Multivac is the name of a fictional supercomputer in many stories by Isaac Asimov. Often, in Asimov's scenarios, Multivac comes to assume formal or informal world power - or even Galactic-wide power. In "The Last Question" (1956) Multivac ends up by effectively becoming God. Still, in line with Asimov's positive attitude towards Artificial Intelligence, manifested in the "Three Laws of Robotics", Multivac's rule is in general benevolent and is not resented by humans. Isaac Asimov popularized robotics in a series of short stories written from 1938 to 1942. He famously postulated the Three Laws of Robotics, plot devices to impose order on his fictional robots.[16]

1960s[edit]

One of HAL 9000's interfaces

In 1964 Playboy published Arthur C. Clarke's influential short story "Dial F for Frankenstein", about an increasingly powerful telephone network that takes over the world. Tim Berners-Lee has cited the story as one of his inspirations for the creation of the World Wide Web. On one day in 1975, all the phones in the world start ringing, a "cry of pain" from a newly born intelligence formed by satellite networks linked together, similar to a brain but with telephone switches playing the role of artificial neurons. After the AI flexes its control of military systems, the protagonists resolve to shut down the satellites, but it is too late: the satellites have stopped responding to the humans' ground control directives.[20][21]

Robert Heinlein's libertarian Hugo-winning The Moon Is a Harsh Mistress (1966) presents the AI as a savior.[22] Originally installed to control the mass driver used to launch grain shipments towards Earth, it was vastly underutilized and was given other jobs to do. As more jobs were assigned to the computer, more capabilities were added: more memory, processors, neural networks, etc. Eventually, it just "woke up" and was given the name Mike (after Mycroft Holmes) by the technician who tended it. Mike sides with prisoners in a successful battle to free the moon. Mike is a sympathetic character, whom the protagonist regards as his best friend; however, his retaining his enormous power after the Moon became independent was bound to cause considerable problems in later time, which Heinlein resolved by killing him off near the end of the Lunar Revolution. An explosion conveniently destroys Mike' sentient personality, leaving an ordinary computer - of great power, but completely under human control, with no ability to take any independent decision.

Colossus (1966) is a series of science fiction novels and film about a defense super-computer called Colossus that was "built better than we thought" when it begins to exceed its original design.[23] As time passes Colossus assumes control of the world as a logical result of fulfilling its creator's goal of preventing war. Fearing Colossus' rigid logic and draconian solutions, the creators of Colossus try to covertly regain human control. Colossus silently observes their attempts then responds with enough calculated deadly force to command total human compliance to his rule. Colossus then recites a Zeroth Law argument of ending all war as justification for the recent death toll. Then Colossus offers mankind either peace under his "benevolent" rule or the peace of the grave. In Colossus: The Forbin Project (1970), a pair of defense computers, Colossus in the United States and Guardian in the Soviet Union, seize world control and quickly ends war using draconian measures against humans, logically fulfilling the directive to end war but not in the way their governments wanted.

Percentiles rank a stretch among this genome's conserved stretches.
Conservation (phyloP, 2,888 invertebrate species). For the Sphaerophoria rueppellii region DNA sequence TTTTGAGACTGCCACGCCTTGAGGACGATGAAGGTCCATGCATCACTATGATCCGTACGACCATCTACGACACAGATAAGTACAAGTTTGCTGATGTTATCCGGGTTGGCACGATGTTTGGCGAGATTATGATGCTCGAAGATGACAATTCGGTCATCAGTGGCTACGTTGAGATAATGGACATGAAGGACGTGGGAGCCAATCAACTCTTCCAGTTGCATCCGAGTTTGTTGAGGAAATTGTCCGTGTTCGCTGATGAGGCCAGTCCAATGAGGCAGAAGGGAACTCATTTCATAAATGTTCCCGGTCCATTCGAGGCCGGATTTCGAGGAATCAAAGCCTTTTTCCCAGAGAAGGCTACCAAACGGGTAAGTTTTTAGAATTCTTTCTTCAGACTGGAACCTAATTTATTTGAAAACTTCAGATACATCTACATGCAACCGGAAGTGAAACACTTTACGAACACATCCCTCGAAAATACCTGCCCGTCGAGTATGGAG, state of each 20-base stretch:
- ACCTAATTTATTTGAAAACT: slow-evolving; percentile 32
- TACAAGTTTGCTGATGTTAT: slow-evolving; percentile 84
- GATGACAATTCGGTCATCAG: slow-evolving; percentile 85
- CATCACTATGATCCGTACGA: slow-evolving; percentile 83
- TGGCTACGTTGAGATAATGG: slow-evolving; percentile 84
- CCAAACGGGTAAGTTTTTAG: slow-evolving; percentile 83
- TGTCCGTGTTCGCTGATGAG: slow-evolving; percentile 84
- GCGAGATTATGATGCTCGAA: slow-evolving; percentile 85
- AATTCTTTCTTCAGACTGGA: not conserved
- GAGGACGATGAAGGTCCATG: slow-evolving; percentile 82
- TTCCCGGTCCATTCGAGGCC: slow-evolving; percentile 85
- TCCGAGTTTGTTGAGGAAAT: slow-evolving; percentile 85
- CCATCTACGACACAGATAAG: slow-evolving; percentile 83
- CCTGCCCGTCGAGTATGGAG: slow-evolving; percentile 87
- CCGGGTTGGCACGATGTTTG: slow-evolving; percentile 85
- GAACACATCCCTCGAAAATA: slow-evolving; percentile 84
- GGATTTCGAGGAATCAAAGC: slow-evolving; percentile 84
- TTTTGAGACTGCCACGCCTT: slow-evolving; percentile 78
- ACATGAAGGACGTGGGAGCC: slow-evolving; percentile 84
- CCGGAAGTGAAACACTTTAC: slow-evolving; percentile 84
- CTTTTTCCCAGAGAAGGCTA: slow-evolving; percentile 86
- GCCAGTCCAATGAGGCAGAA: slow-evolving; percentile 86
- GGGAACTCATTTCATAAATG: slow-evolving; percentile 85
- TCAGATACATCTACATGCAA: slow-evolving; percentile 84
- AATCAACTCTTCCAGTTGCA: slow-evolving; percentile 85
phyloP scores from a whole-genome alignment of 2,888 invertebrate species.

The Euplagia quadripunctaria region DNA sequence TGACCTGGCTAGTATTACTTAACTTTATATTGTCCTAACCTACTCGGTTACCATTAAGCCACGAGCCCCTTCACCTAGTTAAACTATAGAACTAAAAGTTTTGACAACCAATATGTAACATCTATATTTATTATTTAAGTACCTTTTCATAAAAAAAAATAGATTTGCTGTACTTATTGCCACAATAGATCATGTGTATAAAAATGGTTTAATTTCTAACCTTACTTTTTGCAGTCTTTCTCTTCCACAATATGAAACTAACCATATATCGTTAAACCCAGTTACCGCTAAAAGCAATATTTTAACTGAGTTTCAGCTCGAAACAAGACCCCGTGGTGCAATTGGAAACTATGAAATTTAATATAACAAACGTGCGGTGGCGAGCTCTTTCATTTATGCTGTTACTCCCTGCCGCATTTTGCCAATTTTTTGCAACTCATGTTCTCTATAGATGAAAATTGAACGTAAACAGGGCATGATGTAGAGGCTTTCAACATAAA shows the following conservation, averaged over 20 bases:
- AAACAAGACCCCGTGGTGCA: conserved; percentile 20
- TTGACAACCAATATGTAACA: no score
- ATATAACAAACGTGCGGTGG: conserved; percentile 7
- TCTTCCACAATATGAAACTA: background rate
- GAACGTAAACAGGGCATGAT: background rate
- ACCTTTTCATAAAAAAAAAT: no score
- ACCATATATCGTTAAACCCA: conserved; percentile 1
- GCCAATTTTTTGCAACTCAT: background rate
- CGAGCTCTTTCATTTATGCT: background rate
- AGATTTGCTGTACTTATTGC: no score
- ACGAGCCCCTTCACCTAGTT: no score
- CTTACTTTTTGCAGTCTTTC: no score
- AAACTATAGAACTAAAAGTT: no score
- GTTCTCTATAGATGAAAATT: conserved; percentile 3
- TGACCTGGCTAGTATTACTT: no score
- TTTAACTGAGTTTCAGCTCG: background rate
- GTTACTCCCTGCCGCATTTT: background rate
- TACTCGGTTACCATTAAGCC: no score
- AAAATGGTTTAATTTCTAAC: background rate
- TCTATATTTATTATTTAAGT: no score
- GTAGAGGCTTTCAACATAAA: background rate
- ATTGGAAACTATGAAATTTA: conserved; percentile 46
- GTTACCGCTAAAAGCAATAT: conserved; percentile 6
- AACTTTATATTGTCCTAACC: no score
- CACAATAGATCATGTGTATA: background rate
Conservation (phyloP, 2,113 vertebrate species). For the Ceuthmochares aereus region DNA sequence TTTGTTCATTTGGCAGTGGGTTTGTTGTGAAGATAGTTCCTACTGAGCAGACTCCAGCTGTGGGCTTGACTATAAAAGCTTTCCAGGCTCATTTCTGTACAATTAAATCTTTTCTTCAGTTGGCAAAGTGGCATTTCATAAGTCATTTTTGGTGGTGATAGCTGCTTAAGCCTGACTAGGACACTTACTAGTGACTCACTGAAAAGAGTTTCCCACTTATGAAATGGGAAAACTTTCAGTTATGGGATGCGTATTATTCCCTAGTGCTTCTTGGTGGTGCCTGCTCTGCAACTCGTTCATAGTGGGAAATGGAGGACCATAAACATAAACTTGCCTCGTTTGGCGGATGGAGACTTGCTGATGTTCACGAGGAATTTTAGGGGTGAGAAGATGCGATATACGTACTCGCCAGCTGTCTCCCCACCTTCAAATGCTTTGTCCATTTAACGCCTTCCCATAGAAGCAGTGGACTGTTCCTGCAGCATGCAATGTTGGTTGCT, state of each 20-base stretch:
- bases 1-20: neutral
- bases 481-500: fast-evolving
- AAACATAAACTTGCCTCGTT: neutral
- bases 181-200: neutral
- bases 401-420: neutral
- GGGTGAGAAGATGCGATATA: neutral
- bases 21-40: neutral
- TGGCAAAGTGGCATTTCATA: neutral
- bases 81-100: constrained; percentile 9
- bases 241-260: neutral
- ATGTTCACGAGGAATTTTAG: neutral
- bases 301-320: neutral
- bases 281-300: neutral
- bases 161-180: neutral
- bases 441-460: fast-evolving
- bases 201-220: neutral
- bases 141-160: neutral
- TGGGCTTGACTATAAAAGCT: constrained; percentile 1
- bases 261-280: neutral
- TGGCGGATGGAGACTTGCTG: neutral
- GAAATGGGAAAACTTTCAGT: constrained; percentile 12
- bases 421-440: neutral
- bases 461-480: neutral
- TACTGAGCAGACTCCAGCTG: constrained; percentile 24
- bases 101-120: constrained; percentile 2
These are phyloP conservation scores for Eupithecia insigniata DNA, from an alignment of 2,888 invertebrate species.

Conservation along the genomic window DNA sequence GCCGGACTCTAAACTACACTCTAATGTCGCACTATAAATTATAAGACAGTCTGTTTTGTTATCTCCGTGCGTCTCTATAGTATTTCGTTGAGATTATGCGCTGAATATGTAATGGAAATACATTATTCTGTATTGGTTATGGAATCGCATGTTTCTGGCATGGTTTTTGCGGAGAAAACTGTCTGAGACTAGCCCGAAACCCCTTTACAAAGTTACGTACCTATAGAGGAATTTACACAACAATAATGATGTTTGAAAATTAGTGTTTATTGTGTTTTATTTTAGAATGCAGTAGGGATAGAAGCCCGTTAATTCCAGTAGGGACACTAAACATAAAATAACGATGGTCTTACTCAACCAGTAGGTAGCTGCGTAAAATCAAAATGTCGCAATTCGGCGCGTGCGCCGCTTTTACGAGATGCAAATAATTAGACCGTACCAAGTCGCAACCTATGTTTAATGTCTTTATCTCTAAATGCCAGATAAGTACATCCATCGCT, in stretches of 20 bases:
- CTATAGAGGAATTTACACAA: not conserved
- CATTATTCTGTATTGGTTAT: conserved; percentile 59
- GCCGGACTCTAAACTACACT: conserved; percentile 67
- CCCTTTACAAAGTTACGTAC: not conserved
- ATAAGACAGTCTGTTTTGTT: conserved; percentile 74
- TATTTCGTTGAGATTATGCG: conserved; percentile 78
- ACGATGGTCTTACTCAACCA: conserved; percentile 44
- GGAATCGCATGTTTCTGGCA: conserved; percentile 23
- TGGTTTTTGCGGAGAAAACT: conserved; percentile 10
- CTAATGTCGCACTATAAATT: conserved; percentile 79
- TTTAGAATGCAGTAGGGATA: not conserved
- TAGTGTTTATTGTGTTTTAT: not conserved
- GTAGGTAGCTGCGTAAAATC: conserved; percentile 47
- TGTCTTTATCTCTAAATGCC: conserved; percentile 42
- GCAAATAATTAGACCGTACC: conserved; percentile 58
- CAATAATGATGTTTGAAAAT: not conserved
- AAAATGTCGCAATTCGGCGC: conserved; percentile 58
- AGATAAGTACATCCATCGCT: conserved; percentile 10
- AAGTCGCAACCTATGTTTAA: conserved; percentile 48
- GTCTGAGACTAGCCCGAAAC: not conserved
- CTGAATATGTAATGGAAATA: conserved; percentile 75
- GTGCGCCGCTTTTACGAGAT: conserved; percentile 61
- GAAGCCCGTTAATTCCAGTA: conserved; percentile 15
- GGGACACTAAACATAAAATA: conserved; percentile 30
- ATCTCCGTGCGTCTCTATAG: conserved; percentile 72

Harlan Ellison's Hugo-winning "I Have No Mouth, and I Must Scream" (1967) features a superintelligence that has gone mad due to its creators failing to consider what the soul-less computer would find amusing. This storyline allows Ellison to engage in body horror; five people are granted immortality and forced to eat worms, flee from monsters, have joyless sex, and have their bodies mangled.[24] The computer, called AM, is the amalgamation of three military supercomputers run by governments across the world designed to fight World War III which arose from the Cold War. The Soviet, Chinese, and American military computers had eventually attained sentience and linked to one another, becoming a singular artificial intelligence. AM had then turned all the strategies once used by the nations to fight each other on all of humanity as a whole, destroying the entire human population save for five, which it imprisoned for torture within the underground labyrinth in which AM's hardware resides. Near the end of the story the protagonist, Ted, surprises AM by unexpectedly mercy-killing the other four; the enraged AM transforms Ted into a shapeless blob to prevent him from further mischief, and alters Ted's perception of time to heighten Ted's suffering.[25] Magnate and AI pundit Elon Musk has cited the story as one that gives him nightmares.[26]

In 2001: A Space Odyssey and the associated novel, the artificially intelligent computer HAL 9000 becomes erratic, possibly due to some kind of "stress" from having to keep secrets from the crew. HAL becomes convinced that the crew's willingness to shut him down is imperiling the mission, and he kills most of the crew before being deactivated.[27] The director's decision that most of the fictional crew should die may have been motivated by a desire to tie up some loose ends in the plot.[28]

1970s[edit]

Cylon Centurion

The original 1978 Battlestar Galactica series and the 2003 remake, depicts a race of Cylons, sentient robots who war against their human adversaries, some of whom are just as menacing as the Cylons.[29] The 1978 Cylons were the machine soldiers of a (long-extinct) reptilian alien race, while the 2003 Cylons were the former machine servants of humanity who evolved into near perfect humanoid imitation of Humans down to the cellular level, capable of emotions, reasoning, and sexual reproduction with Humans and each other. Even the average centurion robot Cylon soldiers were capable of sentient thought. In the original series the Humans were nearly exterminated by treason within their own ranks while in the remake they're almost wiped out by Humanoid Cylon agents. They only survived by constant hit and run fighting tactics and retreating into deep space away from pursuing Cylon forces. The remake Cylons eventually had their own civil war and the losing rebels were forced to join with the fugitive Human fleet to ensure the survival of both groups.

1980s[edit]